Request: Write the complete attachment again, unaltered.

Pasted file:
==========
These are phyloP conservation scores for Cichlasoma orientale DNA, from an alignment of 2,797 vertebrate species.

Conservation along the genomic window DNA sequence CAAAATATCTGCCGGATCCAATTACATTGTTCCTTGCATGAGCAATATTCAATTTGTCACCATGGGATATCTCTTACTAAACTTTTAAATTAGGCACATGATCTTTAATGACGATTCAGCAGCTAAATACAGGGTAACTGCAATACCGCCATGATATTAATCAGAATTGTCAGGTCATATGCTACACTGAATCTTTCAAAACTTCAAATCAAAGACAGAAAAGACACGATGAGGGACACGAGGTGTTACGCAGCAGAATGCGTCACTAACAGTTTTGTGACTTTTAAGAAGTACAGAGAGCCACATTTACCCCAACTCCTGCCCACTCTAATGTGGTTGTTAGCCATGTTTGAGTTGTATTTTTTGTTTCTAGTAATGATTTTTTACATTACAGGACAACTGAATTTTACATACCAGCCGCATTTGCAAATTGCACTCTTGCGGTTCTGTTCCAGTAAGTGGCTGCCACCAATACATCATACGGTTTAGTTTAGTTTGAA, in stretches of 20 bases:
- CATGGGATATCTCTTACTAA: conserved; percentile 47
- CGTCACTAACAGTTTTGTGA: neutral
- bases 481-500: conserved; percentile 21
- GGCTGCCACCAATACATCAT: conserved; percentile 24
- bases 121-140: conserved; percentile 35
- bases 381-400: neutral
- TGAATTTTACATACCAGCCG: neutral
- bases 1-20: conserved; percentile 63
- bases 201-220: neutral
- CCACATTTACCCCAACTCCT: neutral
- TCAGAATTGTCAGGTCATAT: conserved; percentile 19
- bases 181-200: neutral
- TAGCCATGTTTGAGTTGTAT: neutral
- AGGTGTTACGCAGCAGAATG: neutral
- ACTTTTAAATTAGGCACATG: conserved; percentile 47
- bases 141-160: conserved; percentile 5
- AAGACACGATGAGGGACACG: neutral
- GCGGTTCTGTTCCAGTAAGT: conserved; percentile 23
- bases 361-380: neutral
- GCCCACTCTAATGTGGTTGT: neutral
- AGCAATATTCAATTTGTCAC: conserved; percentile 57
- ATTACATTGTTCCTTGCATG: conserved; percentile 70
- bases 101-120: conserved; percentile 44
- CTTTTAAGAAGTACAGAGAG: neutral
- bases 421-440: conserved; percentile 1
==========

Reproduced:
These are phyloP conservation scores for Cichlasoma orientale DNA, from an alignment of 2,797 vertebrate species.

Conservation along the genomic window DNA sequence CAAAATATCTGCCGGATCCAATTACATTGTTCCTTGCATGAGCAATATTCAATTTGTCACCATGGGATATCTCTTACTAAACTTTTAAATTAGGCACATGATCTTTAATGACGATTCAGCAGCTAAATACAGGGTAACTGCAATACCGCCATGATATTAATCAGAATTGTCAGGTCATATGCTACACTGAATCTTTCAAAACTTCAAATCAAAGACAGAAAAGACACGATGAGGGACACGAGGTGTTACGCAGCAGAATGCGTCACTAACAGTTTTGTGACTTTTAAGAAGTACAGAGAGCCACATTTACCCCAACTCCTGCCCACTCTAATGTGGTTGTTAGCCATGTTTGAGTTGTATTTTTTGTTTCTAGTAATGATTTTTTACATTACAGGACAACTGAATTTTACATACCAGCCGCATTTGCAAATTGCACTCTTGCGGTTCTGTTCCAGTAAGTGGCTGCCACCAATACATCATACGGTTTAGTTTAGTTTGAA, in stretches of 20 bases:
- CATGGGATATCTCTTACTAA: conserved; percentile 47
- CGTCACTAACAGTTTTGTGA: neutral
- bases 481-500: conserved; percentile 21
- GGCTGCCACCAATACATCAT: conserved; percentile 24
- bases 121-140: conserved; percentile 35
- bases 381-400: neutral
- TGAATTTTACATACCAGCCG: neutral
- bases 1-20: conserved; percentile 63
- bases 201-220: neutral
- CCACATTTACCCCAACTCCT: neutral
- TCAGAATTGTCAGGTCATAT: conserved; percentile 19
- bases 181-200: neutral
- TAGCCATGTTTGAGTTGTAT: neutral
- AGGTGTTACGCAGCAGAATG: neutral
- ACTTTTAAATTAGGCACATG: conserved; percentile 47
- bases 141-160: conserved; percentile 5
- AAGACACGATGAGGGACACG: neutral
- GCGGTTCTGTTCCAGTAAGT: conserved; percentile 23
- bases 361-380: neutral
- GCCCACTCTAATGTGGTTGT: neutral
- AGCAATATTCAATTTGTCAC: conserved; percentile 57
- ATTACATTGTTCCTTGCATG: conserved; percentile 70
- bases 101-120: conserved; percentile 44
- CTTTTAAGAAGTACAGAGAG: neutral
- bases 421-440: conserved; percentile 1